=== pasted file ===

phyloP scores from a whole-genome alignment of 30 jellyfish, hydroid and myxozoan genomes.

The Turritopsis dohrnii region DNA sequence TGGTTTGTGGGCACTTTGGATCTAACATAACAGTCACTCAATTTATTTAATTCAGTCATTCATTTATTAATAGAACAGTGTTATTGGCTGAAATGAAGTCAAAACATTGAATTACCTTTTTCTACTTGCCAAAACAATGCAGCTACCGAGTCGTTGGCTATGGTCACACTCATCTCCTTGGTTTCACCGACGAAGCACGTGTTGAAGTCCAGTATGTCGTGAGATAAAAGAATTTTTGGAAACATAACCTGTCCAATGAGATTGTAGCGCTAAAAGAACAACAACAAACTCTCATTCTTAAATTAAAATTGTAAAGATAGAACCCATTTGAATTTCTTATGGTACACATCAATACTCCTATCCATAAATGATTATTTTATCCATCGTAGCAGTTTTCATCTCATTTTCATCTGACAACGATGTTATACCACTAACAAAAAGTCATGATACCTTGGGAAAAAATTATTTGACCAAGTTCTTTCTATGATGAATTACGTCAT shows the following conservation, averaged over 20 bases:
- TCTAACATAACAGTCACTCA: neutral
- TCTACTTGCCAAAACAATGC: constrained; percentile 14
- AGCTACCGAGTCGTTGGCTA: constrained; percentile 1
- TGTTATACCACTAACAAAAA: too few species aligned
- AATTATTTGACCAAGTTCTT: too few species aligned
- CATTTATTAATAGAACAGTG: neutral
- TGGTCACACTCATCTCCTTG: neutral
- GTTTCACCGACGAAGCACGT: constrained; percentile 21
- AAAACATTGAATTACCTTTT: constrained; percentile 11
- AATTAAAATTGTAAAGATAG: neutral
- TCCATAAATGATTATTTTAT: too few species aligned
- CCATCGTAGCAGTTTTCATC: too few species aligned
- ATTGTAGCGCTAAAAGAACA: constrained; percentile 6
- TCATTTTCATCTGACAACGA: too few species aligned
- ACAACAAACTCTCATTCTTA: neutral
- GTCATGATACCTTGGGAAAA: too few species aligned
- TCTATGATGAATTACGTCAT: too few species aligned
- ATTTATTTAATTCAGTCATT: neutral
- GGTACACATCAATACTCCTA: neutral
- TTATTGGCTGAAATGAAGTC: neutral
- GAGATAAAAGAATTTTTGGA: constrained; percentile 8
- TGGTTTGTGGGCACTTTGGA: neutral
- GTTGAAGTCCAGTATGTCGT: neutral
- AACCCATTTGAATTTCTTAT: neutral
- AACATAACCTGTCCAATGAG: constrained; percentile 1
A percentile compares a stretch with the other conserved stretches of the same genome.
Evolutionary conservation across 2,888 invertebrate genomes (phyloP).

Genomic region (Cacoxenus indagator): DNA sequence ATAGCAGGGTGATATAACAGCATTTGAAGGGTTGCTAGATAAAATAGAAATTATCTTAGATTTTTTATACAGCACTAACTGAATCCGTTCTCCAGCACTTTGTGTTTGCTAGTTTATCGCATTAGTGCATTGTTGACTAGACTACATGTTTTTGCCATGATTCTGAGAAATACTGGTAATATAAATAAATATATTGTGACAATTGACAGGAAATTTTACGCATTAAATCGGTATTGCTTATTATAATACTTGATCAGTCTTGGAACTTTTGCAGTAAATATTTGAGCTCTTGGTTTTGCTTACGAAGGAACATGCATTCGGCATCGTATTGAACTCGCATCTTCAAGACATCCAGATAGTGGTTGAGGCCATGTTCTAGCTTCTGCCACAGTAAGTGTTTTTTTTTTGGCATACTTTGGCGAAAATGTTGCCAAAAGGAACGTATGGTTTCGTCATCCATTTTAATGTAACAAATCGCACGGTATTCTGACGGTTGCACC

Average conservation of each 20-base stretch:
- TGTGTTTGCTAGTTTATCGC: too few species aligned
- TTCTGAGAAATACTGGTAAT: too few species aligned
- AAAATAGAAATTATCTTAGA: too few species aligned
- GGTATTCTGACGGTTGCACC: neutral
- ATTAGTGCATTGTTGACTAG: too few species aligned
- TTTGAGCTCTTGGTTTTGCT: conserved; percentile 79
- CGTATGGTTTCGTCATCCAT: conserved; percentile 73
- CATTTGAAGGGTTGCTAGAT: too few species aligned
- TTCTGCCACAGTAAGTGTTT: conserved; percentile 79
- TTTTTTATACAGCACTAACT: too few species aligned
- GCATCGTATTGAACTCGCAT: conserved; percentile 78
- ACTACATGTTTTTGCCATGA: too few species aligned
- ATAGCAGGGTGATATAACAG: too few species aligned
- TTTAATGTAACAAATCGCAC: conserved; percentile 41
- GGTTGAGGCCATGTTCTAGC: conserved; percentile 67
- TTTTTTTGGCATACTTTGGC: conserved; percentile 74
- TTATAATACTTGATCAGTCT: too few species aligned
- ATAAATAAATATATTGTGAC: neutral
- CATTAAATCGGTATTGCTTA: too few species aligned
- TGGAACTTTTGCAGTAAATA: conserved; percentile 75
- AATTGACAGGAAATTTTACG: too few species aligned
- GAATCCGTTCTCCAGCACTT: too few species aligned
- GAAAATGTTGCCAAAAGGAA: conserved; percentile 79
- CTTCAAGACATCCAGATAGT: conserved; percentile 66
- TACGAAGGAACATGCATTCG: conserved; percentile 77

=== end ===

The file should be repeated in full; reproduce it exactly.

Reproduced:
phyloP scores from a whole-genome alignment of 30 jellyfish, hydroid and myxozoan genomes.

The Turritopsis dohrnii region DNA sequence TGGTTTGTGGGCACTTTGGATCTAACATAACAGTCACTCAATTTATTTAATTCAGTCATTCATTTATTAATAGAACAGTGTTATTGGCTGAAATGAAGTCAAAACATTGAATTACCTTTTTCTACTTGCCAAAACAATGCAGCTACCGAGTCGTTGGCTATGGTCACACTCATCTCCTTGGTTTCACCGACGAAGCACGTGTTGAAGTCCAGTATGTCGTGAGATAAAAGAATTTTTGGAAACATAACCTGTCCAATGAGATTGTAGCGCTAAAAGAACAACAACAAACTCTCATTCTTAAATTAAAATTGTAAAGATAGAACCCATTTGAATTTCTTATGGTACACATCAATACTCCTATCCATAAATGATTATTTTATCCATCGTAGCAGTTTTCATCTCATTTTCATCTGACAACGATGTTATACCACTAACAAAAAGTCATGATACCTTGGGAAAAAATTATTTGACCAAGTTCTTTCTATGATGAATTACGTCAT shows the following conservation, averaged over 20 bases:
- TCTAACATAACAGTCACTCA: neutral
- TCTACTTGCCAAAACAATGC: constrained; percentile 14
- AGCTACCGAGTCGTTGGCTA: constrained; percentile 1
- TGTTATACCACTAACAAAAA: too few species aligned
- AATTATTTGACCAAGTTCTT: too few species aligned
- CATTTATTAATAGAACAGTG: neutral
- TGGTCACACTCATCTCCTTG: neutral
- GTTTCACCGACGAAGCACGT: constrained; percentile 21
- AAAACATTGAATTACCTTTT: constrained; percentile 11
- AATTAAAATTGTAAAGATAG: neutral
- TCCATAAATGATTATTTTAT: too few species aligned
- CCATCGTAGCAGTTTTCATC: too few species aligned
- ATTGTAGCGCTAAAAGAACA: constrained; percentile 6
- TCATTTTCATCTGACAACGA: too few species aligned
- ACAACAAACTCTCATTCTTA: neutral
- GTCATGATACCTTGGGAAAA: too few species aligned
- TCTATGATGAATTACGTCAT: too few species aligned
- ATTTATTTAATTCAGTCATT: neutral
- GGTACACATCAATACTCCTA: neutral
- TTATTGGCTGAAATGAAGTC: neutral
- GAGATAAAAGAATTTTTGGA: constrained; percentile 8
- TGGTTTGTGGGCACTTTGGA: neutral
- GTTGAAGTCCAGTATGTCGT: neutral
- AACCCATTTGAATTTCTTAT: neutral
- AACATAACCTGTCCAATGAG: constrained; percentile 1
A percentile compares a stretch with the other conserved stretches of the same genome.
Evolutionary conservation across 2,888 invertebrate genomes (phyloP).

Genomic region (Cacoxenus indagator): DNA sequence ATAGCAGGGTGATATAACAGCATTTGAAGGGTTGCTAGATAAAATAGAAATTATCTTAGATTTTTTATACAGCACTAACTGAATCCGTTCTCCAGCACTTTGTGTTTGCTAGTTTATCGCATTAGTGCATTGTTGACTAGACTACATGTTTTTGCCATGATTCTGAGAAATACTGGTAATATAAATAAATATATTGTGACAATTGACAGGAAATTTTACGCATTAAATCGGTATTGCTTATTATAATACTTGATCAGTCTTGGAACTTTTGCAGTAAATATTTGAGCTCTTGGTTTTGCTTACGAAGGAACATGCATTCGGCATCGTATTGAACTCGCATCTTCAAGACATCCAGATAGTGGTTGAGGCCATGTTCTAGCTTCTGCCACAGTAAGTGTTTTTTTTTTGGCATACTTTGGCGAAAATGTTGCCAAAAGGAACGTATGGTTTCGTCATCCATTTTAATGTAACAAATCGCACGGTATTCTGACGGTTGCACC

Average conservation of each 20-base stretch:
- TGTGTTTGCTAGTTTATCGC: too few species aligned
- TTCTGAGAAATACTGGTAAT: too few species aligned
- AAAATAGAAATTATCTTAGA: too few species aligned
- GGTATTCTGACGGTTGCACC: neutral
- ATTAGTGCATTGTTGACTAG: too few species aligned
- TTTGAGCTCTTGGTTTTGCT: conserved; percentile 79
- CGTATGGTTTCGTCATCCAT: conserved; percentile 73
- CATTTGAAGGGTTGCTAGAT: too few species aligned
- TTCTGCCACAGTAAGTGTTT: conserved; percentile 79
- TTTTTTATACAGCACTAACT: too few species aligned
- GCATCGTATTGAACTCGCAT: conserved; percentile 78
- ACTACATGTTTTTGCCATGA: too few species aligned
- ATAGCAGGGTGATATAACAG: too few species aligned
- TTTAATGTAACAAATCGCAC: conserved; percentile 41
- GGTTGAGGCCATGTTCTAGC: conserved; percentile 67
- TTTTTTTGGCATACTTTGGC: conserved; percentile 74
- TTATAATACTTGATCAGTCT: too few species aligned
- ATAAATAAATATATTGTGAC: neutral
- CATTAAATCGGTATTGCTTA: too few species aligned
- TGGAACTTTTGCAGTAAATA: conserved; percentile 75
- AATTGACAGGAAATTTTACG: too few species aligned
- GAATCCGTTCTCCAGCACTT: too few species aligned
- GAAAATGTTGCCAAAAGGAA: conserved; percentile 79
- CTTCAAGACATCCAGATAGT: conserved; percentile 66
- TACGAAGGAACATGCATTCG: conserved; percentile 77